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Trichocereus deserticolus (Echinopsis deserticola)

Trichocereus deserticolus (Echinopsis deserticola)

Trichocereus deserticolus, also known as Echinopsis deserticola, is a columnar cactus from Chile. This species also includes Trichocereus fulvilanus / Echinopsis fulvilana as a subspecies of Echinopsis deserticola now.

Trichocereus deserticolus / Echinopsis deserticola Patrick Noll

Trichocereus deserticolus / Echinopsis deserticola Patrick Noll

Trichocereus deserticolus is a plant with a complicated and close relationship to Trichocereus fulvilanus, Trichocereus coquimbanus and Trichocereus chalaensis. They get very close to each other sometimes, for example the population between Paposo and El Cobre. Trichocereus fulvilanus grows from Caldera in the north to El Cobre, while Trichocereus deserticola grows from Paposo down in the south to Tocopilla in the north.   There are taxonomists or authors that regarded Trichocereus fulvilanus as being unrelated to Trichocereus deserticolus / Echinopsis deserticola, but I do not really share this opinion. Yes, there certainly are differences between Trichocereus deserticolus and Trichocereus fulvilanus, but a blind man could see that both are as closely related as it can get.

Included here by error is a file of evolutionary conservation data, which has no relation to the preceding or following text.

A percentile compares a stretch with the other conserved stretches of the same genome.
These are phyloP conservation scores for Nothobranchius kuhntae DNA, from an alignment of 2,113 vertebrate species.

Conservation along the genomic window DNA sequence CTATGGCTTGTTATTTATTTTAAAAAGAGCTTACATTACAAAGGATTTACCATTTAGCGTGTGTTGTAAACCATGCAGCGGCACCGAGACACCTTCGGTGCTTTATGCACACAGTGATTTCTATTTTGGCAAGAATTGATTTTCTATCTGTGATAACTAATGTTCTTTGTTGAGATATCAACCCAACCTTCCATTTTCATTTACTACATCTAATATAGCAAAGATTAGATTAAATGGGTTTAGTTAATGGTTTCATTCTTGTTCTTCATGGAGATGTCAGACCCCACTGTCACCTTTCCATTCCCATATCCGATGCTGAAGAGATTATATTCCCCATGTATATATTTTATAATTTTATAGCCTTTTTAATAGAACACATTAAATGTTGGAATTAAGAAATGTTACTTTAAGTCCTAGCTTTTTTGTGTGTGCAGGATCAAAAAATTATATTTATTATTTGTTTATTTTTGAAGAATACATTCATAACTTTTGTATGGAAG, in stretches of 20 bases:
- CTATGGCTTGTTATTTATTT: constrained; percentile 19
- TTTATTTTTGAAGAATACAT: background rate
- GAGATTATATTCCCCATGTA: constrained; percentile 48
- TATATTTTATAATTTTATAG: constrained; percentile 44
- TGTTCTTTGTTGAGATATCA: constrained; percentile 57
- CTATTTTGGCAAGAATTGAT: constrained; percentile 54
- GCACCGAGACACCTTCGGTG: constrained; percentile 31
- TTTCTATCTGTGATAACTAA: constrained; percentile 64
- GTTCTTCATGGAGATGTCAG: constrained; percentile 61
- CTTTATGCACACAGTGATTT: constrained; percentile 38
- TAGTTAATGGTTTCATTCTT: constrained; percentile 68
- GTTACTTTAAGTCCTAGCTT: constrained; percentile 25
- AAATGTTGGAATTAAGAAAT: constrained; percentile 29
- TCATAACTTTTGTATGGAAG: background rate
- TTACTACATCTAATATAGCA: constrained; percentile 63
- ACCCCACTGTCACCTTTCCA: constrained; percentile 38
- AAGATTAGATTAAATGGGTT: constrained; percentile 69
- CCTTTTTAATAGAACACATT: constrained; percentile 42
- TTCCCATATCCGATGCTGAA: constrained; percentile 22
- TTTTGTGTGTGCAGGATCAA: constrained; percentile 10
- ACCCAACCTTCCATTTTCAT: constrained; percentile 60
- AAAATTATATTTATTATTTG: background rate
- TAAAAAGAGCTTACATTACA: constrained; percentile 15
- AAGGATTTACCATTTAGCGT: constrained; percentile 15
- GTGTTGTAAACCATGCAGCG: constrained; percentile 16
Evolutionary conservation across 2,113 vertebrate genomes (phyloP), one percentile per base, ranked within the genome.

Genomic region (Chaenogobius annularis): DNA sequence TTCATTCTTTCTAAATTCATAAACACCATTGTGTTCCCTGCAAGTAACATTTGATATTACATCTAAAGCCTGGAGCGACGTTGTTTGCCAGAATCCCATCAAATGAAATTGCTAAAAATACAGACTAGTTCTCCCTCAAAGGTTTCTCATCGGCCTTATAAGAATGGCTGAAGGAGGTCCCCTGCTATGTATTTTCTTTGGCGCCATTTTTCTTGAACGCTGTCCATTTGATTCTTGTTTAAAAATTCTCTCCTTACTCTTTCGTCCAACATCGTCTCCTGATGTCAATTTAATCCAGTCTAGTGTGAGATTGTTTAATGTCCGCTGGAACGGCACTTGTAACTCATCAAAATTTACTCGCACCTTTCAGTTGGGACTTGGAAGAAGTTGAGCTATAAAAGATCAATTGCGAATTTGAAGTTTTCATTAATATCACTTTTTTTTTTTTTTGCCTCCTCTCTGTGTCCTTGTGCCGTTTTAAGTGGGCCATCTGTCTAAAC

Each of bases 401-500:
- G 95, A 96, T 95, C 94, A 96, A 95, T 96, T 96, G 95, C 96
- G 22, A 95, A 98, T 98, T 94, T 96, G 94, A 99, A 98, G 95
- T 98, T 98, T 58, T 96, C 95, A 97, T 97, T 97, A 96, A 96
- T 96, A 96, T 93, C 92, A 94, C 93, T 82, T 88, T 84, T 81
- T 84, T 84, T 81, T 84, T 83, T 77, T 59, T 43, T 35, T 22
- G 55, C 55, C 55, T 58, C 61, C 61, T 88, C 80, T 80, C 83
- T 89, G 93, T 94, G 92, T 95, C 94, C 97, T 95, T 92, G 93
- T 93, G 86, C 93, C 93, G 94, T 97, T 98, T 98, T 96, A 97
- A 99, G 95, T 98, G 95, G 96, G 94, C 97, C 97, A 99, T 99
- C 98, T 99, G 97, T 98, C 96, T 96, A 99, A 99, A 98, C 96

Synonyms of E.deserticola:

Echinopsis deserticola, Trichocereus deserticola, Cereus deserticola, Cereus fulvilanus, Echinopsis fulvilanus, Echinopsis fulvilana,Trichocereus deserticolus, Echinopsis deserticolus

Origin of T.deserticolus:

Chile. The type location is Antofagasta. It also grows around Atacama, El cobre, Paposo, Tocopilla, etc. Trichocereus deserticolus grows in a moister climate than Trichocereus fulvilanus, which grows around the coastlines and that prefers a drier climate. Because of that, Trichocereus deserticolus can rather be found in the higher areas around Paposo, where it is extremely common.

Description of Tr. deserticolus: 

Trichocereus deserticolus is a branched plant that does not get as big as other Trichocereus species. It´s usually somewhere between 1-2 meters tall, but most of them are around 1 meter.

Ribs:

9-13, with very strong furrows. This plant is somewhat similar to Trichocereus chalaensis, which grows creeping.

The areoles are 1-2 centimeter apart of each other. Trichocereus deserticola usually has 2-3 middle thorns and 18-24 radial thorns. Which are very thin and have a dark brown/reddish color. The epidermis of the skin shows a very weak, pale green color.

Flowers: The flowers are white and a little bit smaller than the ones on other Trichocereus species. The size of the flowers is between 5 and 12 centimeters. They have brown/black hairs and the fruits are round and can be eaten.

In a wider sense, this plant is most likely related to Trichocereus chiloensis as well. However, the exact genetic situation has to be revealed by DNA testing. 

Cultivation:

Trichocereus deserticolus should be treated just like every other Trichocereus from Chile. It only needs watering during the hot season and requires a soil that dries out very fast. I usually use purely mineral soil mixes and as Chilean Trichocereus species, Trichocereus deserticolus aka Echinopsis deserticola likes it a lot

Buy T.deserticolus:

There are almost no seeds of Trichocereus deserticola available. Sometimes you can get small cuttings on sites like eBay. I sometimes have seeds of this species available and I can recommend that you join our Trichocereus group or Newsletter to stay in touch.

Winter protection: